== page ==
Impacts of Education Emergency on Far-flung Areas of Balochistan

Munaj Gul Muhammad
Turbat: Maah, 11,  gets up earlier than the sun-raise and takes her father’s camels to the fields. Her father accompanies her with a flock of goats and sheep. They both spend all day in fields and head home when the sunsets.
Maah lives in Siddag (Siddag is a very small village with a very small population in Dasht Kunchiti, Turbat. She (Maah) is a very talented child with a very sharp mind and sadly she is out of school in the twenty-first century. Her eyes shed tears when she confronts the school-going children into school in gleaning education.
Since her birth, she has not received an education. She wishes to be enrolled in a school, but poverty has blocked her ways to get an education.
Maheen, a student at the University of Turbat, says, ” I have seen legion females in my village who are out-of-school by dint of poverty and lack of schools along with the fundamental facilities. Before I put a question, she cites, ” I myself know a myriad of girls who work in the fields with their family members at a very young age besides reaping the benefits of their hard work of education.”
Other than promises to improve the education sector of Balochistan, there is nothing. Albeit, the province has the highest number of out-of-school children in Pakistan. Besides this, the province, too, has at least 1,800 non-functional schools. This is why many school-aged children are seen out-of-school and their dreams are crushed out.
Hawa is another young child who has not been enrolled in a school since her birth. She wishes to get admission to a school in her village, but her luck doesn’t support her to complete her childhood wish.
Hawa, 12, belongs to Kolahoo, Tump ( Kolahoo is a small village in district Kech). It was the year 2017, she stayed up all night chatting with her parents to enroll her in the Primary Girls School of Kolahoo, but they (her parents) did not hear a single word of her. She says, ” I awakened all the night and chatted with the bright moon and complained to God, but all in vain. Till today, when I see the children leaving for schools, I cry hard, and at last, I console myself in saying that having access to nifty education is the basic right to every citizen other than me.”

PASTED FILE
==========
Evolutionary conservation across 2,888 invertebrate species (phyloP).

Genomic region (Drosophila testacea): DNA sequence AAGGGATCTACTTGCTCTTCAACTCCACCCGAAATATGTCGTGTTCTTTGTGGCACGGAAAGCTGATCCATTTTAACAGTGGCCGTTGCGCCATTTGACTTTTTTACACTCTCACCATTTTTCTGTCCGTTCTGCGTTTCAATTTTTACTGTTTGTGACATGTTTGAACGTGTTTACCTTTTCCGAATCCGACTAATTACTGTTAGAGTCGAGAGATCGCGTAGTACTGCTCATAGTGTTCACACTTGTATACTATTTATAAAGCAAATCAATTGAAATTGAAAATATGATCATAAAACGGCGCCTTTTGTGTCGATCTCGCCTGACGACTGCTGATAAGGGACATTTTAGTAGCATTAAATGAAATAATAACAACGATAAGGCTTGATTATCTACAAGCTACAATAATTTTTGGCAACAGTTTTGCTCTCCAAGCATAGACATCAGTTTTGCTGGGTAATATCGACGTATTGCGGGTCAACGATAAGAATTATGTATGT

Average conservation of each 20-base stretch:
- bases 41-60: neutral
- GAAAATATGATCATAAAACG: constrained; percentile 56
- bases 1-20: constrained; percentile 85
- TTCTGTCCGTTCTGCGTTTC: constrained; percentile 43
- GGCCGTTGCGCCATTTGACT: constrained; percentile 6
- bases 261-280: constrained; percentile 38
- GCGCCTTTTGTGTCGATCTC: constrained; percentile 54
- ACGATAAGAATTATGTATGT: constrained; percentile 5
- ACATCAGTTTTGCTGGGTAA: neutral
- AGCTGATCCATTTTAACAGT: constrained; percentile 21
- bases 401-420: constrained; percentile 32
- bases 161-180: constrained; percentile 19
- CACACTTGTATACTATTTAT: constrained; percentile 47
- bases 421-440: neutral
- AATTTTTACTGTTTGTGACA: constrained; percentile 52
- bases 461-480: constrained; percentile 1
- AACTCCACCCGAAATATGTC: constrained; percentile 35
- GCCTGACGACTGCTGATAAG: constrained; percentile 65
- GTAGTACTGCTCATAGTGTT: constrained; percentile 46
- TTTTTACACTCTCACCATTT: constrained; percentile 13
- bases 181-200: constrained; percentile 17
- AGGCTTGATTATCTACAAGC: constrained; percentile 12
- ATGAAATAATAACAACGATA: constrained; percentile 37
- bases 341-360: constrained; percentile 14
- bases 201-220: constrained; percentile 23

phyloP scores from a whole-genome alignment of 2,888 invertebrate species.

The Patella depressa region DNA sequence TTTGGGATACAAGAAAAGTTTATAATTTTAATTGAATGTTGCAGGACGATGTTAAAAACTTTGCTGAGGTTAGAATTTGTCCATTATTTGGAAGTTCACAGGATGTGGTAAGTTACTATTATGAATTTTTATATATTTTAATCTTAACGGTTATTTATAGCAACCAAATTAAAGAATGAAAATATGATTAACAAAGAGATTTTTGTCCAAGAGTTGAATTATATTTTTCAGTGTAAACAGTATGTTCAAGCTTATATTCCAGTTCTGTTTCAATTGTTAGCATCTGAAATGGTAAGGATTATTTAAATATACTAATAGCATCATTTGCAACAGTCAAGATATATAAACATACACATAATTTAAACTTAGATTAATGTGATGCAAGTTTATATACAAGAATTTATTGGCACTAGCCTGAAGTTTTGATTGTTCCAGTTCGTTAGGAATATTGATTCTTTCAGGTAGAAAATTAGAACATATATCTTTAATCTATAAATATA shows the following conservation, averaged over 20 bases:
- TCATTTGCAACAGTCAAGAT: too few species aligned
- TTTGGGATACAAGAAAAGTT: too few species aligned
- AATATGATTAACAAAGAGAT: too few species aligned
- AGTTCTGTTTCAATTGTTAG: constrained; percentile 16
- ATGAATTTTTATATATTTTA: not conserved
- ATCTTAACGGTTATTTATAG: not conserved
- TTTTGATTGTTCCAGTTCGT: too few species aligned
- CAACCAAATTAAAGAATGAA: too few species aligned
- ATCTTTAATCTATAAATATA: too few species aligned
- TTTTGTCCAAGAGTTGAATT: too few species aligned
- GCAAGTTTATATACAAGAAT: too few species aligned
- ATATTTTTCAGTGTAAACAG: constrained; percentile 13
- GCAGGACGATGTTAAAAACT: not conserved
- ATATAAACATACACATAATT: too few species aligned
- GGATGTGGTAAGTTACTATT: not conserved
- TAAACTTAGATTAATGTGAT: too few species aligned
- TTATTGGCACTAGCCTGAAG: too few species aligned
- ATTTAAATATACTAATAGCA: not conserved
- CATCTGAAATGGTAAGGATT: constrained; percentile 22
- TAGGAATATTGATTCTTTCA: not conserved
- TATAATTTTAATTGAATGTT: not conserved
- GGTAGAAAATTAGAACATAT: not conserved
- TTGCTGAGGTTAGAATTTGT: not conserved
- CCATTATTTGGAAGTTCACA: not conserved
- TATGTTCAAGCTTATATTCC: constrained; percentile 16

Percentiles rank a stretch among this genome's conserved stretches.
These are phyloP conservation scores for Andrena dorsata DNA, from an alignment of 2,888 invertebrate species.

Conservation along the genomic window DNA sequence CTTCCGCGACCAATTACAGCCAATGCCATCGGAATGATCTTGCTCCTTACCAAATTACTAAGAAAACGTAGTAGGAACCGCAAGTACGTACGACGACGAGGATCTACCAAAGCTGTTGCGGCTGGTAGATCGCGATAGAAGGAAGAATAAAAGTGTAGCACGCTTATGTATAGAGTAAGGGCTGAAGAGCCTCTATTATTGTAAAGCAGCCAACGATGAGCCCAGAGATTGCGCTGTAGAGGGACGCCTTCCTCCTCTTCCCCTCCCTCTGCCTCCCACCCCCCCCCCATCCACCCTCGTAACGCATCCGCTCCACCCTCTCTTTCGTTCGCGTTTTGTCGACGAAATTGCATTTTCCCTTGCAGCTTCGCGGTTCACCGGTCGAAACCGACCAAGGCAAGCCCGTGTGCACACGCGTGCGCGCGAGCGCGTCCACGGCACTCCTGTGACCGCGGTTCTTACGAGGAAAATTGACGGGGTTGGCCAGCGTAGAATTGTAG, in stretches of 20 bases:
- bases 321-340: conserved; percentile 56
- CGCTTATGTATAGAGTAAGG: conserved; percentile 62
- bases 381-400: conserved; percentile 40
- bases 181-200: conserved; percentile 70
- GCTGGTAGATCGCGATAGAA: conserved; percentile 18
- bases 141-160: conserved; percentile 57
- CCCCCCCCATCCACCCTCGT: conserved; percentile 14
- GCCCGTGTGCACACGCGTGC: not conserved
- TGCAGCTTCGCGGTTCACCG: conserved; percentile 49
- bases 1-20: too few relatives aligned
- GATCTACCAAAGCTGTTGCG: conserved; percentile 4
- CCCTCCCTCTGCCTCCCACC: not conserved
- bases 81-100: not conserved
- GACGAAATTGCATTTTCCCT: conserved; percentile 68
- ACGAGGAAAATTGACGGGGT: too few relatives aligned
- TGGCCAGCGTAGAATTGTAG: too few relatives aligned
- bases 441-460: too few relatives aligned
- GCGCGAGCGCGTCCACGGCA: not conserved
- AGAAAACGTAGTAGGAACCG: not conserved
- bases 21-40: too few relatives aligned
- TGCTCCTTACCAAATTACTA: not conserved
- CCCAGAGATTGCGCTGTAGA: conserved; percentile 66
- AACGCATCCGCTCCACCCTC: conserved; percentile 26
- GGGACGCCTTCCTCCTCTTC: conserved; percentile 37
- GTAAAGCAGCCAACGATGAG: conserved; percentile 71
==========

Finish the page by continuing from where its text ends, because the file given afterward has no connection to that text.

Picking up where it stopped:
There are hundreds of thousands of such unreported stories about out-of-school children owing to honor and lack of go-to platforms. Getting the dropouts back into school remains a long haul in the province until and unless schooling is accessible to all.
60 to 70 percent of children in the province are out-of-school according to a report by UNICEF. Among which, 78% of girls and 67% of boys of school-going age are out-of-school, the sole reason why Balochistan always has a handful number of out of school children is that Balochistan governments-in-rule has always snubbed the decades-long education emergency.
Nazir Jan, 35, a resident of Kolahoo says, ” Many females are out-of-school in the village (Kolahoo) and the prime reason behind the high drop-out rates of students is the dismal state of education, expensive fee structure and the government’s disinterest towards bringing improvements in the education sector.” Before I put a question, he says, ” the constitution of 1973 of Pakistan in the Article 25-A says that the State shall provide free and compulsory education to all children of the age of five to sixteen years in such manner as may be determined by law. But the implementation of laws in the province is a long cry.”
It pinpoints the fact that the province has yet to acknowledge the importance of education to achieve an important triumph against the deep-rooted issue. Analogously, having access to basic quality education remains the topmost priority of any government since enrolment at schools will not boost up until the crises related to the deteriorated education system are dealt with properly in the province and taking adequate measures to make education affordable and accessible for all citizens.
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